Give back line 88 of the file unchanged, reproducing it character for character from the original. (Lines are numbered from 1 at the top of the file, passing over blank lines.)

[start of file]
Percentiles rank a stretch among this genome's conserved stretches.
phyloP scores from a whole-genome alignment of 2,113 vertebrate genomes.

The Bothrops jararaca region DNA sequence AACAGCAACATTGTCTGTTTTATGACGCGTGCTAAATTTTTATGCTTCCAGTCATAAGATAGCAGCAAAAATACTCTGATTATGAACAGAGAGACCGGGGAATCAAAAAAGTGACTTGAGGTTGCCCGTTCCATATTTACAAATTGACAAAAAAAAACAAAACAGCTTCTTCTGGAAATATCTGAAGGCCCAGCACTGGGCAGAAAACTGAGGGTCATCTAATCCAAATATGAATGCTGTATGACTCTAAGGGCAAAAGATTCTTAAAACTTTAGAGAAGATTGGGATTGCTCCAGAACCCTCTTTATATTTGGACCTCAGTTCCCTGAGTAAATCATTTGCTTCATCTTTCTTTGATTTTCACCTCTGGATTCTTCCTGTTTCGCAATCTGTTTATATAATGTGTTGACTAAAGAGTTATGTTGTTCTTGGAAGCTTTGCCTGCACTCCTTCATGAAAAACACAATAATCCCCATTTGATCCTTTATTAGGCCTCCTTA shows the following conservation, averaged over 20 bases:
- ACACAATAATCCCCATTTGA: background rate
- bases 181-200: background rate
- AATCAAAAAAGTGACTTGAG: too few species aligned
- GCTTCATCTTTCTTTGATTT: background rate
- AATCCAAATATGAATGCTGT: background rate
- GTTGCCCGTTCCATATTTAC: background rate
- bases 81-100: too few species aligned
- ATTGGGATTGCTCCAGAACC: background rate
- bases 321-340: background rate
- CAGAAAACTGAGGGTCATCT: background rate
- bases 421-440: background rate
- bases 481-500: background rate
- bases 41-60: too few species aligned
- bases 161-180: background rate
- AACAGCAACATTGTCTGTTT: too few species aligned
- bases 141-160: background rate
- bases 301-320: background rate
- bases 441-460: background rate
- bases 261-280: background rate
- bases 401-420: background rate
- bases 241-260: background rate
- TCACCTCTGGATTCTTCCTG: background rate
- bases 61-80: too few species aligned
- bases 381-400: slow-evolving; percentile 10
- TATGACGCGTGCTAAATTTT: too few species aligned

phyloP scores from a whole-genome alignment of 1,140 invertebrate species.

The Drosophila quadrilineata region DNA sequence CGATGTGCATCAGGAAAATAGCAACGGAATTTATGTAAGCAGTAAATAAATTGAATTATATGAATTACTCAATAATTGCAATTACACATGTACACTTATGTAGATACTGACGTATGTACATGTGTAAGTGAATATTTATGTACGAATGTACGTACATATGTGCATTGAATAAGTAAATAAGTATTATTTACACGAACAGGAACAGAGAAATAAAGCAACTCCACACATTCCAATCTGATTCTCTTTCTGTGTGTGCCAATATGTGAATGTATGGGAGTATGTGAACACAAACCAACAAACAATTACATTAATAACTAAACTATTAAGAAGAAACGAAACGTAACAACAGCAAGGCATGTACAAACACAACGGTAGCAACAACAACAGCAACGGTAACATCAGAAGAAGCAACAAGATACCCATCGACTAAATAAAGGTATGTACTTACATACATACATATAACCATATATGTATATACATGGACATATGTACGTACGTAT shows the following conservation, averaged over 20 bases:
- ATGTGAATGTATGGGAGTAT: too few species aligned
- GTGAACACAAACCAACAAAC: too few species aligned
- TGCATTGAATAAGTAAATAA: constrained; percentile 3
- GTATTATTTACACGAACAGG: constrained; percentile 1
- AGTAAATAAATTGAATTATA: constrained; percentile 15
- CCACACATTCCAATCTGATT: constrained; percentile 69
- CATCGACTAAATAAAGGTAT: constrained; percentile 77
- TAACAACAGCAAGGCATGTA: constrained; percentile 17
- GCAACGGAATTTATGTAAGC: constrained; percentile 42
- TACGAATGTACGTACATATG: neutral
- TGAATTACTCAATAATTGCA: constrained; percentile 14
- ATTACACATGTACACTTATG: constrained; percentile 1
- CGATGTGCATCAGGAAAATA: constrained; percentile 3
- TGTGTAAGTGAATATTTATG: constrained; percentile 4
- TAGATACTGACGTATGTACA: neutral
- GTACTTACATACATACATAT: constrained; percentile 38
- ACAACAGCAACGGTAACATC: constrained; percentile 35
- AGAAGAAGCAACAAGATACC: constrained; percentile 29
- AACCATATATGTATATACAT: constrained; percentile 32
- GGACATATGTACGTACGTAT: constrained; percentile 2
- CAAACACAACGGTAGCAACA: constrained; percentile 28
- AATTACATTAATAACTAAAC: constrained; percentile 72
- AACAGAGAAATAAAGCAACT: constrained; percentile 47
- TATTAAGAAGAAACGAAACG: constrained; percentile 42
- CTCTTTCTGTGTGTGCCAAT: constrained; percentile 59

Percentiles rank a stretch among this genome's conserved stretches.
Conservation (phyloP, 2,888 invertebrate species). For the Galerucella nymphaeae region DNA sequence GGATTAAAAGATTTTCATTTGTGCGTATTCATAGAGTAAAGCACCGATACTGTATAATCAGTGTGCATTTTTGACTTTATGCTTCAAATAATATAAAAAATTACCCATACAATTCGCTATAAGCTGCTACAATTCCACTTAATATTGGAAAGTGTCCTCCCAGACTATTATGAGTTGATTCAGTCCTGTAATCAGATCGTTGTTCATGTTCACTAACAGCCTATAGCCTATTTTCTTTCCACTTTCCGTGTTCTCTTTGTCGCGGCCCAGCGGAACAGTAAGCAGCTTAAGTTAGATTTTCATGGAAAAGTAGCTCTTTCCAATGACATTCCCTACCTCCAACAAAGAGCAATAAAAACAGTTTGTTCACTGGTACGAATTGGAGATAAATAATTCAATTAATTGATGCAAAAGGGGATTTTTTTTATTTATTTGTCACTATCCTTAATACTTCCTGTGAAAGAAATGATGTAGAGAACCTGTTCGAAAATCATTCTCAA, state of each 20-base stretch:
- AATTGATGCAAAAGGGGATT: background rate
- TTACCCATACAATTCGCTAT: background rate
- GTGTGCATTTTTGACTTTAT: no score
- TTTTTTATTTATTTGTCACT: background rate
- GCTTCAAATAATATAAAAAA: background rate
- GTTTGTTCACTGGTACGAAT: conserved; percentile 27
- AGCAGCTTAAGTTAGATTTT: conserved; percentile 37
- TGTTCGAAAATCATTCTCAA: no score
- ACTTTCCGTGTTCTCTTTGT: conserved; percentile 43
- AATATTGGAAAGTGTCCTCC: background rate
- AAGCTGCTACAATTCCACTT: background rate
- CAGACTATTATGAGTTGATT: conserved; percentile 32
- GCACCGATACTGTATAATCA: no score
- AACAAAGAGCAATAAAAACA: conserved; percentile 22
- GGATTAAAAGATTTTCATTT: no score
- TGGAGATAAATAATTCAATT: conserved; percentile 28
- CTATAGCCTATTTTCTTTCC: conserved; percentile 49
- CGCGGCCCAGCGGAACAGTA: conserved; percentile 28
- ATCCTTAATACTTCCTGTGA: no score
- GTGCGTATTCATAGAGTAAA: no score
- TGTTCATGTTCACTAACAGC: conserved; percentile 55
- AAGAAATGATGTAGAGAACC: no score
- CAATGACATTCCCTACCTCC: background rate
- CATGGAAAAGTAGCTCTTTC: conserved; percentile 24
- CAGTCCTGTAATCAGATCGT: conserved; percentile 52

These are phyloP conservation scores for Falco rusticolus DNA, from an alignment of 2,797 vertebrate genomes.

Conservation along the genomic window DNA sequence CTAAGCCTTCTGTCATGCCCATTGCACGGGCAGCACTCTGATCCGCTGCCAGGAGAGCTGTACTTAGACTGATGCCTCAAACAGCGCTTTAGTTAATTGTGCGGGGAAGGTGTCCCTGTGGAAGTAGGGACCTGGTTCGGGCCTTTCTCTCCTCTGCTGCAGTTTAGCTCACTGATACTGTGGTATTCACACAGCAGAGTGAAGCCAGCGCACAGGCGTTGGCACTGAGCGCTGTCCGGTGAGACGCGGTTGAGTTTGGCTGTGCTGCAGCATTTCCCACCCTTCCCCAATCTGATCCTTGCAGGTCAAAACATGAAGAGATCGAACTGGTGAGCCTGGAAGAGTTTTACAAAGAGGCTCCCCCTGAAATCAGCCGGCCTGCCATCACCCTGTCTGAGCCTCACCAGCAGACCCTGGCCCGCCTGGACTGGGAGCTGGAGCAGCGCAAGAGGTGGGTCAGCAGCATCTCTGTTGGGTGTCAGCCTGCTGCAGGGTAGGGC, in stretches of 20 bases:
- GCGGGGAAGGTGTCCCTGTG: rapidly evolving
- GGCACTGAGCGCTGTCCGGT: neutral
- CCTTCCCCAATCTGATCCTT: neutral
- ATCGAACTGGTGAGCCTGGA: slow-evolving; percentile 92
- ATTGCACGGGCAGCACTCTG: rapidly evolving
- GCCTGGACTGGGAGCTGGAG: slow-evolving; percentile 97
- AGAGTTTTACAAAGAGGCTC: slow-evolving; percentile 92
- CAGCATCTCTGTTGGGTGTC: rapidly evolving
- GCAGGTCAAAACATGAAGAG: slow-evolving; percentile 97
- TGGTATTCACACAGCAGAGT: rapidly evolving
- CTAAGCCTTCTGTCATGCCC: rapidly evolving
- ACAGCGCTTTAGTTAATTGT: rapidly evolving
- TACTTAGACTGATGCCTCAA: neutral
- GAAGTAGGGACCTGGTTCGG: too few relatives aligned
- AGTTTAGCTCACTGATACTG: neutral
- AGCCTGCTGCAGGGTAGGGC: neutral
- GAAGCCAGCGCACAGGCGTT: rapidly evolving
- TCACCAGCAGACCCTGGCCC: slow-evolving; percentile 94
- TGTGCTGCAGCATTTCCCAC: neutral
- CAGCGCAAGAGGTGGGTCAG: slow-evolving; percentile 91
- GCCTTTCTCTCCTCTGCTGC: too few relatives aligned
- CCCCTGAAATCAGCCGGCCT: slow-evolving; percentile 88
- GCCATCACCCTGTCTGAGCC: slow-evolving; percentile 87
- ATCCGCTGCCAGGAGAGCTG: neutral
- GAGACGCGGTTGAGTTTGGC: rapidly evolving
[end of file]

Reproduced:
- ATCGAACTGGTGAGCCTGGA: slow-evolving; percentile 92